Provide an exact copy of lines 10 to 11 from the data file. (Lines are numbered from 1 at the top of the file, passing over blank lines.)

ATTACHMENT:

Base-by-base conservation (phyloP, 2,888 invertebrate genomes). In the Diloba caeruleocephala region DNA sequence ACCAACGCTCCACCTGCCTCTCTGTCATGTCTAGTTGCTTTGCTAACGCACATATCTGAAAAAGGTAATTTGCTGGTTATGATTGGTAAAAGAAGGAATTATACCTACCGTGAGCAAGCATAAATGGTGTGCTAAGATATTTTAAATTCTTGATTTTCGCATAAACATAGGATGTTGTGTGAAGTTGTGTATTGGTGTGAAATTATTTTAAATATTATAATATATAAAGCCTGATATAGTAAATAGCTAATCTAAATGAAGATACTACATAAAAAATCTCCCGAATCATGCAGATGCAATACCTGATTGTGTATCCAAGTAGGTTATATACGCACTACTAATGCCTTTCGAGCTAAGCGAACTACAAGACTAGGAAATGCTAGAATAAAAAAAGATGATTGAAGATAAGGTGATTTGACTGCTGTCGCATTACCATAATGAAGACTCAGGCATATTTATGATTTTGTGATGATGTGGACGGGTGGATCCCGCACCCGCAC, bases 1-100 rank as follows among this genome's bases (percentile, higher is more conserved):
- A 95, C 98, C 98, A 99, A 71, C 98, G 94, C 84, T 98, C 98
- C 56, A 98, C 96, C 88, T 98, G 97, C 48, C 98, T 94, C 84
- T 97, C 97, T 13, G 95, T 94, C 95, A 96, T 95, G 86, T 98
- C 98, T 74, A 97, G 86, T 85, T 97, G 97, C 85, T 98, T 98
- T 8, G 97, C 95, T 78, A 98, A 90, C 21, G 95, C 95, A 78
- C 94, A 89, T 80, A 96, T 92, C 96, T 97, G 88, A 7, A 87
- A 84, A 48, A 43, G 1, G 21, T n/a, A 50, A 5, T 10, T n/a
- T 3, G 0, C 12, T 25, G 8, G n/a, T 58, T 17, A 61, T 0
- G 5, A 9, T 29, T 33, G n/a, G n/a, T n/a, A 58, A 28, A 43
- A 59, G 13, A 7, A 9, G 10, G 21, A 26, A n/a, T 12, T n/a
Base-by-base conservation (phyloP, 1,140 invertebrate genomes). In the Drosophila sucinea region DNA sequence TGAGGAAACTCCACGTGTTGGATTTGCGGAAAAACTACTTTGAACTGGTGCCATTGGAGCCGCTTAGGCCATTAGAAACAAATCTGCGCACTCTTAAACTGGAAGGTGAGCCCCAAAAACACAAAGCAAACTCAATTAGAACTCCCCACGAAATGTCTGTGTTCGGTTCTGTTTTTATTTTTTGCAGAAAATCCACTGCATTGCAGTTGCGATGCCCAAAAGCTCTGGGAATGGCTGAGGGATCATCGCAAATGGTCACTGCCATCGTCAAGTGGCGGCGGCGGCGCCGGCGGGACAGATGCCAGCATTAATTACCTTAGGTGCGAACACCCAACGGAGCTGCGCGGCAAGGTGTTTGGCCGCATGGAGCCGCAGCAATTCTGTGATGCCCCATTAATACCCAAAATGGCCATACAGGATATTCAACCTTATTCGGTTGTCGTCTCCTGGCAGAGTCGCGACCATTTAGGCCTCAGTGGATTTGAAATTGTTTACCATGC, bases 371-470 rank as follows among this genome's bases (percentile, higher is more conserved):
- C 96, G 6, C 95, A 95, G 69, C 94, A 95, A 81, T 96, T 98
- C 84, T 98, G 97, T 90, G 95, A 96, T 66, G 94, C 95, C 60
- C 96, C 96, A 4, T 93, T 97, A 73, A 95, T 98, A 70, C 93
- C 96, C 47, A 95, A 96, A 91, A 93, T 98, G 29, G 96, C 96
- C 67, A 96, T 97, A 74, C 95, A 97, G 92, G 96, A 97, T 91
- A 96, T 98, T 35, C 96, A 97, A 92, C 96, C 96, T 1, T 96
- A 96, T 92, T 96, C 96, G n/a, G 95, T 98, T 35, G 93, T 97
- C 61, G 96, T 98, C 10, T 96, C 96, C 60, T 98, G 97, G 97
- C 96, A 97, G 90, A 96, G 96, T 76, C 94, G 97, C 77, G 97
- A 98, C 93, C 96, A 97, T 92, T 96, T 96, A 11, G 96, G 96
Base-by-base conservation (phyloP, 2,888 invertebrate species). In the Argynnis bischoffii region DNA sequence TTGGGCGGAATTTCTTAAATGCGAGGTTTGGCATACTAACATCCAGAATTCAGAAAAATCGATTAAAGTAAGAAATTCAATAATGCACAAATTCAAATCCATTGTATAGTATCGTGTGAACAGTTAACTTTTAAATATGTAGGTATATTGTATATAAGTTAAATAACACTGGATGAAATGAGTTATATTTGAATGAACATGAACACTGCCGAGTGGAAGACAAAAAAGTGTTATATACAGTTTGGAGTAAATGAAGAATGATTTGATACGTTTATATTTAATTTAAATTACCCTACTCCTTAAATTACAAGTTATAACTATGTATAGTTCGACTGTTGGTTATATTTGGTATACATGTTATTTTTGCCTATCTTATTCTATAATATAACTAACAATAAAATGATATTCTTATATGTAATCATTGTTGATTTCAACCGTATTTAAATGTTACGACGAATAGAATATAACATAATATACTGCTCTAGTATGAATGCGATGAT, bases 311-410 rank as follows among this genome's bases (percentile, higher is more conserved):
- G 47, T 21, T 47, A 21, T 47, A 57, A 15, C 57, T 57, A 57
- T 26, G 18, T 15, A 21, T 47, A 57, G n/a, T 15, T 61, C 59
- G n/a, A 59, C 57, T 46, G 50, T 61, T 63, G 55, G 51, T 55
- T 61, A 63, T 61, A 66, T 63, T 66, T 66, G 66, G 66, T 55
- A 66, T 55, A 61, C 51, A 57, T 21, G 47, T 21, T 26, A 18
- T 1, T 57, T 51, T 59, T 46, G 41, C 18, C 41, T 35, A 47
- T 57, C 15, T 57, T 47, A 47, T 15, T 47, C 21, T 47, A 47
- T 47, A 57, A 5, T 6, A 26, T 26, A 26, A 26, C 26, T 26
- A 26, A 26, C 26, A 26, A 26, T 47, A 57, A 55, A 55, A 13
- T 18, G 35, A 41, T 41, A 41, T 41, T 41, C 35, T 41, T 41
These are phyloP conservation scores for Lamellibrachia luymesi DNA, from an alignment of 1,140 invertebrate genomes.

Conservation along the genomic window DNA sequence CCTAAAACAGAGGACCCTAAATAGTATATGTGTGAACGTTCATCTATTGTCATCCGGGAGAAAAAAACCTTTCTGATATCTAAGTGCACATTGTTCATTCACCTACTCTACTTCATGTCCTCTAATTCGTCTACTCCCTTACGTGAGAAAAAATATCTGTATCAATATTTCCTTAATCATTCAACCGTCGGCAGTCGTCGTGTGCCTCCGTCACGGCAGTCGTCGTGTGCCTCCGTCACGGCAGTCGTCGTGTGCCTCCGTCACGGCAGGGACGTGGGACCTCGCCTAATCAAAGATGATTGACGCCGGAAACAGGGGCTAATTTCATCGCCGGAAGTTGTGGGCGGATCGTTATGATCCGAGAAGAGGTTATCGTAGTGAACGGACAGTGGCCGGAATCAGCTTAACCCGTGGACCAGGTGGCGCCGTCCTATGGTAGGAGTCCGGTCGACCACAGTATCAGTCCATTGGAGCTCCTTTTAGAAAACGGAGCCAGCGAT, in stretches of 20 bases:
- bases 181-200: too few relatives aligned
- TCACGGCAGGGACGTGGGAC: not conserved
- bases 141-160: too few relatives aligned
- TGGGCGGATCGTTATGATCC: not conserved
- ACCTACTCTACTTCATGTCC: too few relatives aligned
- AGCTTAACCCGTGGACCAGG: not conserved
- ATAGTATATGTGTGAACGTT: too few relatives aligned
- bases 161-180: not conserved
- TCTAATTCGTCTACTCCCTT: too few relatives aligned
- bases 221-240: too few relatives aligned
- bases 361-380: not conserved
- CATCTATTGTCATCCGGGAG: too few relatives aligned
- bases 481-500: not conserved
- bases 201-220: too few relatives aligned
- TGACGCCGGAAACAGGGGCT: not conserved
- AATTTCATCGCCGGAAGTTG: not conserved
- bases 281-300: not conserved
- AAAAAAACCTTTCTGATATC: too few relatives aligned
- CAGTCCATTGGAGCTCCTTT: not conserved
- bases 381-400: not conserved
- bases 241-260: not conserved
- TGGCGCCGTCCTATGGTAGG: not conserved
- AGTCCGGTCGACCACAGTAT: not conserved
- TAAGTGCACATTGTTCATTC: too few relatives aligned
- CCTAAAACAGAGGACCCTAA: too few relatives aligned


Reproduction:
- G 5, A 9, T 29, T 33, G n/a, G n/a, T n/a, A 58, A 28, A 43
- A 59, G 13, A 7, A 9, G 10, G 21, A 26, A n/a, T 12, T n/a